Walking through the gates the of Sidney Myer Music Bowl on Halloween eve, there was definitely something in the air. I’m gonna maintain that it was excitement, not horror, because after years of rumours and backing out of festivals the Black Keys had finally returned to our shores for a run of headline dates.
If you’ve got your head well and truly buried under a couple of tonnes of sand I’ll give you a quick rundown on the Black Keys, who were making music long before “Lonely Boy”.
The Black Keys are, first of all, guitarist and singer Dan Auerbach and drummer Patrick Carney, who met when they were children. Hailing from Akron, Ohio, the band were formed in 2001, and have an extensive discography of blues-rock hits spanning ten years and seven albums. Their records have often featured a mix of original tracks and blues standards covered in their lo-fi, soul-rock style.
After the tech crew, dressed as legendary rock band Kiss, finished running around the stage madly, the band opened with hits from their sixth release, Brothers, including “Howling for You” and “Next Girl”. As the lights dimmed and the band, along with some studio musicians, came out to belt out these well-loved tracks, the audience began to understand what kind of a night they were in for.
The stage was set up with four projector screens framing the stage, which was bordered by four pylons featuring upwards of 12 lights on each. The set-up was very old-school, with the lights looking like glorified megaphones and the band maintaining their bluesy vintage feel.
As the band moved into an older track, one thing became apparent about this group that was different from most other bands you see. When you head off to a live act (this may only apply to me but I feel it’s a general thing) you tend to look at those fronting the band. Watching the Black Keys, though, it was impossible to look past the charisma of drummer Carney, who ferociously followed yet delicately accentuated the guitar work of Auerbach.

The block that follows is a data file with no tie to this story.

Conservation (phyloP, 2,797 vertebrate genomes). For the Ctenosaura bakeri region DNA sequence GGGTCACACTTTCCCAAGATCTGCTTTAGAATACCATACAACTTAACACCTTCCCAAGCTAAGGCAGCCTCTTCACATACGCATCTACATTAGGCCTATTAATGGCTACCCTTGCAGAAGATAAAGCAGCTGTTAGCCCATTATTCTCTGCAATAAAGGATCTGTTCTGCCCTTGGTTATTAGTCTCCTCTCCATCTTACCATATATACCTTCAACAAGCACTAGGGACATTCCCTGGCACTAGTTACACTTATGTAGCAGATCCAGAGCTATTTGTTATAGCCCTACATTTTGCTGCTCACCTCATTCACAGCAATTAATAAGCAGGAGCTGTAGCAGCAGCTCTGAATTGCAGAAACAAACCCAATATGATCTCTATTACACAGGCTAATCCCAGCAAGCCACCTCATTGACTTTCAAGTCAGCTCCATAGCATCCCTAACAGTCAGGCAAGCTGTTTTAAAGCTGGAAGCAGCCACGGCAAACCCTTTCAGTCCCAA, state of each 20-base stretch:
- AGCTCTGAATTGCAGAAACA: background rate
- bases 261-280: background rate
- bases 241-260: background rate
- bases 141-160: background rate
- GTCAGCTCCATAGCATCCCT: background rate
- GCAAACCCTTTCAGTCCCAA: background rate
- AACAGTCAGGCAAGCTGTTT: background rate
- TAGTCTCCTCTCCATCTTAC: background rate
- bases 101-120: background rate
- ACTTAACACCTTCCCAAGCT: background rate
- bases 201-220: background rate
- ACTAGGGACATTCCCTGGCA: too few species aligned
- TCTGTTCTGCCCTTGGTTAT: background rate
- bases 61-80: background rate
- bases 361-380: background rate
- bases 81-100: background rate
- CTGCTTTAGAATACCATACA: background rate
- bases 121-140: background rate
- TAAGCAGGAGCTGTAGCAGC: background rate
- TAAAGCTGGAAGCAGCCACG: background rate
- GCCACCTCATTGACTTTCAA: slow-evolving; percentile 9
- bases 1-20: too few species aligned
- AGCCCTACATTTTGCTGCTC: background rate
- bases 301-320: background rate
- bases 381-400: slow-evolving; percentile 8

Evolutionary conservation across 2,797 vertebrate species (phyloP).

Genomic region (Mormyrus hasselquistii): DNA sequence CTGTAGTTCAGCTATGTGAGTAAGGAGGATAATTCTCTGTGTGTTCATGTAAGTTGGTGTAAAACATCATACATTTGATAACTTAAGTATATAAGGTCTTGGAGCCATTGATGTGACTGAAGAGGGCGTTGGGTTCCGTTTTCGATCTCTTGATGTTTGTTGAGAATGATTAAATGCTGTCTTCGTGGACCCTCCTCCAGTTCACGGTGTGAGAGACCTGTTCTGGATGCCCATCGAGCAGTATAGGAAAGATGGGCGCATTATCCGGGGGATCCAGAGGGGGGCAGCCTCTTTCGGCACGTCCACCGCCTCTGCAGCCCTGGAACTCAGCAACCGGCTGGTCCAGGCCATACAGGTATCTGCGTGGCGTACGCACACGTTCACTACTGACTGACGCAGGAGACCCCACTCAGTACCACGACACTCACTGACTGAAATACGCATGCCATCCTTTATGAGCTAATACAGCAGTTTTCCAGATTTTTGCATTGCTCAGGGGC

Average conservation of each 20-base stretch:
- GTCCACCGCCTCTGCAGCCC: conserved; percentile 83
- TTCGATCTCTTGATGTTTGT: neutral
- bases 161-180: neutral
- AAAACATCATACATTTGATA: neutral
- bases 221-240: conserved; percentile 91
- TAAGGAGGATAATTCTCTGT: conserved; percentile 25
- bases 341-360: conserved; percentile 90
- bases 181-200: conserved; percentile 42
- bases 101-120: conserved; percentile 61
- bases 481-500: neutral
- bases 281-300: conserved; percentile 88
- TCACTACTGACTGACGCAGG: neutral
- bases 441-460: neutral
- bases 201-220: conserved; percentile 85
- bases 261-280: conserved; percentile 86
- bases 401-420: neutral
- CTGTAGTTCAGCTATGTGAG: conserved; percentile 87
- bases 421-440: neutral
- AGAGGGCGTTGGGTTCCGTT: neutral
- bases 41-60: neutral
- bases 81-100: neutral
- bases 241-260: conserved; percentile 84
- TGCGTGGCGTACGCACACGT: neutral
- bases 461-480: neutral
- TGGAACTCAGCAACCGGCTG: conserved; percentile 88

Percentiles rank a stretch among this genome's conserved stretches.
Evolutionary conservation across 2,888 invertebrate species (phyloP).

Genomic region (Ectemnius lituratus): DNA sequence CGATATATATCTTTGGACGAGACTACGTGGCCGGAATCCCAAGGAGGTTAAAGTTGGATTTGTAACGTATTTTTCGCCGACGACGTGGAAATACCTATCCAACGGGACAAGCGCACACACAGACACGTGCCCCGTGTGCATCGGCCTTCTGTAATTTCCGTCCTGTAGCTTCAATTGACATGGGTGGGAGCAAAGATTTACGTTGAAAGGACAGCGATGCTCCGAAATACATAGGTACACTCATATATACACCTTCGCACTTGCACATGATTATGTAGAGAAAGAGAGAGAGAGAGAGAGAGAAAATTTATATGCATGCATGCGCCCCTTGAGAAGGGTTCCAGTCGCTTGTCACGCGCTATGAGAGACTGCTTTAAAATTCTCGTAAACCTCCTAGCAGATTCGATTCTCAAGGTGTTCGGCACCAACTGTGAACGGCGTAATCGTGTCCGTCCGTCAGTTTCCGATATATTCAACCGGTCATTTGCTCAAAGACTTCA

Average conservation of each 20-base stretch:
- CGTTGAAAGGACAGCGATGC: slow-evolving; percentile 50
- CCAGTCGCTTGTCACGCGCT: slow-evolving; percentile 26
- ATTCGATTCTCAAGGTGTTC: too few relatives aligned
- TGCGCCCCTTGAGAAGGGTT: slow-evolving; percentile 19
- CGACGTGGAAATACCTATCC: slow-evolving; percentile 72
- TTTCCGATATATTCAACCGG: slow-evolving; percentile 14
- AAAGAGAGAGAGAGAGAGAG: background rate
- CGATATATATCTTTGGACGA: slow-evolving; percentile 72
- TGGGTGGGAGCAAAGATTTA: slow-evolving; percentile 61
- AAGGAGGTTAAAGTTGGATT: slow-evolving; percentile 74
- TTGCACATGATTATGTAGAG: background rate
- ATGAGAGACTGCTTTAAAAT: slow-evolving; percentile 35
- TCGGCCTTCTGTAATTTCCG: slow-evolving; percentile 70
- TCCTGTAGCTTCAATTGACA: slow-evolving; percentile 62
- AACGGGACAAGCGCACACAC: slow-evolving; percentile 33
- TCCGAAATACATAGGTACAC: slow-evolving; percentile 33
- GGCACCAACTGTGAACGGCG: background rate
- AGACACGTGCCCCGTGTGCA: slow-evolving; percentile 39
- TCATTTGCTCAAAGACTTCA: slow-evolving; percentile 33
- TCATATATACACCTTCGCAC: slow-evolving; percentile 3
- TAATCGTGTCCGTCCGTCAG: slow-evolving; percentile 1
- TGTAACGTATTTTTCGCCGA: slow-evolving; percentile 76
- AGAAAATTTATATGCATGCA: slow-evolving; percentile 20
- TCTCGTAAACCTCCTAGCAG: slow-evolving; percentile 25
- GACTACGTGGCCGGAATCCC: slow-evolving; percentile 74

After a rendition of “Gold on the Ceiling”, the backing band left Carney and Auerbach to perform a couple of renditions of their early tunes on their own. They busted through “Thickfreakness”, “Girl Is on My Mind” and “Your Touch” without stopping to blink as the duo dished up some of the crunchiest tones of the night.
When the band returned it was on a softer note, and “Little Black Submarines”, my favourite track from their new release, saw Auerbach pick up a steel-bodied guitar and play an acoustic jam before moving into a rolling, soulful electric guitar jam with the band.
As the band began to move toward the close of the main set, it was time for some big hits. “Tighten Up” was received gloriously, but it was nothing compared to what was set to be the majority of the fans’ magnum opus. “Lonely Boy” saw the whole crowd belting out every lyric from the hit track as the band closed the main set.
As they returned for an encore, a giant mirror ball descended from the ceiling as a delightfully soulful rendition of “Everlasting Light” prefaced a grungy end to the evening. The backing band left again and the duo burst through Attack and Release smash hit, “I Got Mine”, which left all fans very satisfied.
Walking out of the Sidney Myer Music Bowl (setlist in hand I might add) I couldn’t help but feel ultimately satisfied. While I hadn’t been in a moshpit like I’d expected for a show like this, I knew I’d witnessed something wonderful, and well worth the four-year wait.
- Howlin’ for You
- Next Girl
- Run Right Back
- Same Old Thing
- Dead and Gone
- Gold on the Ceiling
- Girl Is on My Mind
- Your Touch
- Little Black Submarines
- Money Maker
- Strange Times
- Sinister Kid
- Nova Baby
- 10 Cent Pistol
- Long Gone
- Tighten Up
- Lonely Boy
- Everlasting Light
- I Got Mine